The Americas

Environmentalists free orphaned sea lions near Peru capital

  • A young sea lion, nicknamed Rodrigo, looks up at the photographer before diving into the coastal waters of the Palomino Islands, Peru, Friday, Oct. 14, 2016. Peru's Organization for Research and Conservation of Aquatic Animals, or ORCA, brought nine sea lions back to health and released them into the sea near a reserve where hundreds of others sea lions live on Friday. Each sea lion is approximately seven months old and had been orphaned on the coast of Lima. (AP Photo/Martin Mejia)

    A young sea lion, nicknamed Rodrigo, looks up at the photographer before diving into the coastal waters of the Palomino Islands, Peru, Friday, Oct. 14, 2016. Peru's Organization for Research and Conservation of Aquatic Animals, or ORCA, brought nine sea lions back to health and released them into the sea near a reserve where hundreds of others sea lions live on Friday. Each sea lion is approximately seven months old and had been orphaned on the coast of Lima. (AP Photo/Martin Mejia)  (The Associated Press)

  • A group of rehabilitated sea lions dive off a coast guard boat into the coastal waters of the Palomino Islands, Peru, Friday, Oct. 14, 2016. Peru's Organization for Research and Conservation of Aquatic Animals, or ORCA, brought nine sea lions back to health and released them into the sea near a reserve where hundreds of others sea lions live on Friday. Each sea lion is approximately seven months old and had been orphaned on the coast of Lima. (AP Photo/Martin Mejia)

    A group of rehabilitated sea lions dive off a coast guard boat into the coastal waters of the Palomino Islands, Peru, Friday, Oct. 14, 2016. Peru's Organization for Research and Conservation of Aquatic Animals, or ORCA, brought nine sea lions back to health and released them into the sea near a reserve where hundreds of others sea lions live on Friday. Each sea lion is approximately seven months old and had been orphaned on the coast of Lima. (AP Photo/Martin Mejia)  (The Associated Press)

  • Hundred of sea lions rest on Palomino Islands, near the port of Callao, Peru, Friday, Oct. 14, 2016. Peru's Organization for Research and Conservation of Aquatic Animals, or ORCA, brought nine orphaned sea lions back to health and released them on Friday, into the ocean waters off the coast of the Palomino Islands where hundreds of others sea lions live. (AP Photo/Martin Mejia)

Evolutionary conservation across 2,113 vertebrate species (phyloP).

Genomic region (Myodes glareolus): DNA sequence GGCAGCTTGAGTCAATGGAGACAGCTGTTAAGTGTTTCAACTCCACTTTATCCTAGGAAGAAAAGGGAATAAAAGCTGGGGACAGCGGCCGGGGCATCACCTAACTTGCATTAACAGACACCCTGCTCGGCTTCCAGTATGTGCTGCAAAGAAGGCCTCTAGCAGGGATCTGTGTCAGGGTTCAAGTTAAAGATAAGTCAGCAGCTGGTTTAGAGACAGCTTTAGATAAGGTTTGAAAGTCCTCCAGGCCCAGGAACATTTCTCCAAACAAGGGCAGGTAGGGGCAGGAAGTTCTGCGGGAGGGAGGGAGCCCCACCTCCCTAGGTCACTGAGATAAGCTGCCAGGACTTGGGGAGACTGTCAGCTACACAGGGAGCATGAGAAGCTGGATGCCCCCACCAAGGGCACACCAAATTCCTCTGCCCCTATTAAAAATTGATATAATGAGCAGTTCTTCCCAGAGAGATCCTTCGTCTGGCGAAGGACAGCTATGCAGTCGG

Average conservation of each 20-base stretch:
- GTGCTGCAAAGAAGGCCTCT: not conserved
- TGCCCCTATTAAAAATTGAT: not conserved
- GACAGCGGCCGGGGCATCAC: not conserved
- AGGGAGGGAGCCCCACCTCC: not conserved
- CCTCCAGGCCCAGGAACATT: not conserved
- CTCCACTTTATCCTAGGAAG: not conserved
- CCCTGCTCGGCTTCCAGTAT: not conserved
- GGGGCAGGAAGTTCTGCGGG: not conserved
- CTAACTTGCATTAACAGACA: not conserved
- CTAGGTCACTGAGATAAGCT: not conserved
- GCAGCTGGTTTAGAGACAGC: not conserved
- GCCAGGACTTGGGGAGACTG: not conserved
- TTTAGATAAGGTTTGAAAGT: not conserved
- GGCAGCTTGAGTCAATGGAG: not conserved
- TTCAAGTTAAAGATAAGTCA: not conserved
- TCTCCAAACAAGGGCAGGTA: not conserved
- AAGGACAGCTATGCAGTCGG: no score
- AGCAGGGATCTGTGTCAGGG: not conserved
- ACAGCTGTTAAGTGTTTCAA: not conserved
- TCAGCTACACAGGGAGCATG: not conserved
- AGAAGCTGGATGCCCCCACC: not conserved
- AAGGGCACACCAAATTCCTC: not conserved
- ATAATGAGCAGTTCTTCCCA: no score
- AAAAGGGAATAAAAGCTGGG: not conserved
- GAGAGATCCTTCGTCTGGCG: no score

Hundred of sea lions rest on Palomino Islands, near the port of Callao, Peru, Friday, Oct. 14, 2016. Peru's Organization for Research and Conservation of Aquatic Animals, or ORCA, brought nine orphaned sea lions back to health and released them on Friday, into the ocean waters off the coast of the Palomino Islands where hundreds of others sea lions live. (AP Photo/Martin Mejia)  (The Associated Press)

Nine orphaned sea lions have a new home in Peru.

A Peruvian environmental organization nursed the nine to health and returned them to the sea on Friday at the Palomino Islands, a few miles (kilometers) off the coast of Callao, the country's main port.

The sea lions slid out of their dog-type pet carriers and dove over the side of the boat near a small island crowded with others of their species.

Carlos Yaipen heads the Organization for Research and Conservation of Aquatic Animals that cared for the nine for several months and freed them.

He says the animals lost their mothers off the coast. He says the sea lions' environment is being harmed by overfishing, making the animals more vulnerable.